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Kailash Nath Katju

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Kailash Nath Katju (17 June 1887 – 17 February 1968) was a prominent politician of India. He was the Governor of Orissa and West Bengal, the Chief Minister of Madhya Pradesh, the Union Home Minister and the Union Defence Minister. He was also one of India's most prominent lawyers. He was part of some of the most riveting cases of his times, including the famous INA trials. Dr Katju joined the freedom struggle against the British rule in India early on and spent several years incarcerated with fellow freedom fighters.

Kailash Nath Katju
Minister of Defence
In office
10 January 1955 – 31 January 1957
Preceded by Baldev Singh
Succeeded by V. K. Krishna Menon
Minister of Home Affairs
In office
25 October 1951 – 10 January 1955
Preceded by C. Rajagopalachari
Succeeded by Govind Ballabh Pant
3rd Chief Minister of Madhya Pradesh
In office
31 January 1957 – 11 March 1962
Preceded by Bhagwantrao Mandloi
Succeeded by Bhagwantrao Mandloi
Governor of West Bengal
In office
21 June 1948 – 1 November 1951
Preceded by C. Rajagopalachari (acting)
Succeeded by Harendra Coomar Mookerjee
Governor of Odisha
In office
15 August 1947 – 20 June 1948
Preceded by Chandulal Madhavlal Trivedi
Succeeded by Asaf Ali
Personal details
Born Kailash Nath Katju
(1887-06-17)17 June 1887
Jaora, Jaora State, Malwa Agency, British India
(present-day Madhya Pradesh, India)
Died 17 February 1968(1968-02-17) (aged 80)
Allahabad, Uttar Pradesh, India
Nationality Indian
Political party Indian National Congress
Spouse(s) Rup Kishori
Children 5; including Shiva Nath Katju
  • Lawyer
  • Politician


Early lifeEdit

Kailash Nath Katju was born in the princely state of Jaora (in present-day Madhya Pradesh) on 17 June 1887. His family were Kashmiri Pandits who had settled in Jaora. His father Tribhuwan Nath Katju was a former dewan of the state.[1][2] Kailash Nath was educated at the Barr High School in Jaora, when he was sent to Lahore to study at the Rangmahal High School. He passed his matriculation examination from Panjab University the following year before completing his graduation from Forman Christian College, Lahore, in March 1905.[3] In July that year, he joined the Muir Central College in Allahabad. In September 1907, he received a degree in laws from the Allahabad University, standing second in the province. In 1908, he received a master's degree in history from the same university. He began legal profession that year in Kanpur that year before moving to Allahabad in 1914.[1] He complete his doctorate in law, the LL.D. from Allahabad University in 1919, joining the Allahabad High Court as an advocate in 1921.[3]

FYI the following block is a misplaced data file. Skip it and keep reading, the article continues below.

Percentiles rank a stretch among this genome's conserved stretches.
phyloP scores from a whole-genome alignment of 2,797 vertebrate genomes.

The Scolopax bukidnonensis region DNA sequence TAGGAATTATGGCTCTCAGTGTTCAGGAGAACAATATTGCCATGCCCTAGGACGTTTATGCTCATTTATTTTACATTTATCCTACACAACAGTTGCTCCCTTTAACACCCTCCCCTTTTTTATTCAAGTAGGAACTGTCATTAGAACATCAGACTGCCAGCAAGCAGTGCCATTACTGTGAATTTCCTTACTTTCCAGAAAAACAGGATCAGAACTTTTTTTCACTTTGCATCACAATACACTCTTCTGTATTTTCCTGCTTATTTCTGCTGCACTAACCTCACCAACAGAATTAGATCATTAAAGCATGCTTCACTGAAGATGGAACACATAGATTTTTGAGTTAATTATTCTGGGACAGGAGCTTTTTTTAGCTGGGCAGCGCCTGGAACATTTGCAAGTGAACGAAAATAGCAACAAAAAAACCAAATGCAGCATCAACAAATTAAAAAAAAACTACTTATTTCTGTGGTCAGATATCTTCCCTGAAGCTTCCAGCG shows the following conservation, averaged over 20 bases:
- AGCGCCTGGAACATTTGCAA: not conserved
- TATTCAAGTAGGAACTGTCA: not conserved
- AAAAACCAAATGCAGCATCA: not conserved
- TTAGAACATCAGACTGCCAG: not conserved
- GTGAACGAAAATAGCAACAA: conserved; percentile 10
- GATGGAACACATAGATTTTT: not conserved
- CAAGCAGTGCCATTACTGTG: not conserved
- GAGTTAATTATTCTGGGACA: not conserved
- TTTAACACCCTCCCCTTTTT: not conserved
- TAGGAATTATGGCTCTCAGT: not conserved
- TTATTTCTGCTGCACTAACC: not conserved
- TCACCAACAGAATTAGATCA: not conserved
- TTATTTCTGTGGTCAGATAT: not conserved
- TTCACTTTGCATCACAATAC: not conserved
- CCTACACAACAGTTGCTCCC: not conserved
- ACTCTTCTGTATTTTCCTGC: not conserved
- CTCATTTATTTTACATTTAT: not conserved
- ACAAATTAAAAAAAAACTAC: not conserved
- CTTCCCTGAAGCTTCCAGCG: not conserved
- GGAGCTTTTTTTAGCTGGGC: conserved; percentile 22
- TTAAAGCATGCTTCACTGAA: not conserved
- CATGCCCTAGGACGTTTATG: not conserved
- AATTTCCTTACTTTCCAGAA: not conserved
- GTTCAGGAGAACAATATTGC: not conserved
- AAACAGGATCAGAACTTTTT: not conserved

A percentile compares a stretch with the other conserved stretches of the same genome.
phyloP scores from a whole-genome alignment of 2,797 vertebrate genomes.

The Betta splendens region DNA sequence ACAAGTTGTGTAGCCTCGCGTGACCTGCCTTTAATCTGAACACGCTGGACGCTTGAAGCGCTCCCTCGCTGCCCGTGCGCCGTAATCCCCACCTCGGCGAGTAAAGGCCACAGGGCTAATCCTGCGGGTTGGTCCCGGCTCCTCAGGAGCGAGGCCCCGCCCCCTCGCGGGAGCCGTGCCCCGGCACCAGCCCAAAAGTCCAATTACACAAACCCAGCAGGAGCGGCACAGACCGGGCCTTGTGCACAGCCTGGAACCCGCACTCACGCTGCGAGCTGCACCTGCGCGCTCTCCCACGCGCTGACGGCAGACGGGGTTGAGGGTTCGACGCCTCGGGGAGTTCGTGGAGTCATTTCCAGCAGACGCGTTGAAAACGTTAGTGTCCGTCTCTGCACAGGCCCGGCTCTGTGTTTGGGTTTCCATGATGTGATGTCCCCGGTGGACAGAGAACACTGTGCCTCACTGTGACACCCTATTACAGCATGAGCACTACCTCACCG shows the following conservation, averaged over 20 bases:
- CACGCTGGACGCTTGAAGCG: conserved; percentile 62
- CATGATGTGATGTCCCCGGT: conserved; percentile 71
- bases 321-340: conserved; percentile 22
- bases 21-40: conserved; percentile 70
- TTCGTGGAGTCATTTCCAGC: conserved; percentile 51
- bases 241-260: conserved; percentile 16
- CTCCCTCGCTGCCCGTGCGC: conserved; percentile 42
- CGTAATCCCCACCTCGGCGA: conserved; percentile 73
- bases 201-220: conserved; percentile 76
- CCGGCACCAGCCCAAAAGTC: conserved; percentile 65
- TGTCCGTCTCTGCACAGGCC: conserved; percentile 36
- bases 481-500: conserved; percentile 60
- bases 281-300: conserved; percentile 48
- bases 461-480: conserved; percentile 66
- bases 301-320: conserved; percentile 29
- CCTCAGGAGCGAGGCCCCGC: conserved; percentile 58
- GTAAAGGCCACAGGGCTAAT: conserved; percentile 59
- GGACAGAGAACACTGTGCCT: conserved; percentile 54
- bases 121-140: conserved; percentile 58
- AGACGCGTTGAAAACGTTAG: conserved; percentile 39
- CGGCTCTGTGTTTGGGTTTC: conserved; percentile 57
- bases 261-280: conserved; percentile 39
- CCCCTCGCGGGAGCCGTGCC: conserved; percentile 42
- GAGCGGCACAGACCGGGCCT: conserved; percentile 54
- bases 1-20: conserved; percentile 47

Katju defended the accused in the Meerut Conspiracy Case in Allahabad High Court in 1933 and later the military officers accused at the Indian National Army trials at the Red Fort in Delhi. On 17 July 1937, he became the Minister of Law and Justice and Parliamentary Affairs of the United Provinces in the Govind Ballabh Pant's cabinet. He was elected to the legislature from the constituency of Allahad district (Doaba).[4] The ministry resigned on 2 November 1939 and soon Katju was imprisoned for 18 months. He was again imprisoned in 1942. He also served in the Constituent Assembly of India. Between 1935 and 1937, he served as the chairman of the Allahabad Municipal Board, and later as chancellor of Prayag Mahila Vidyapith, Allahabad.[3]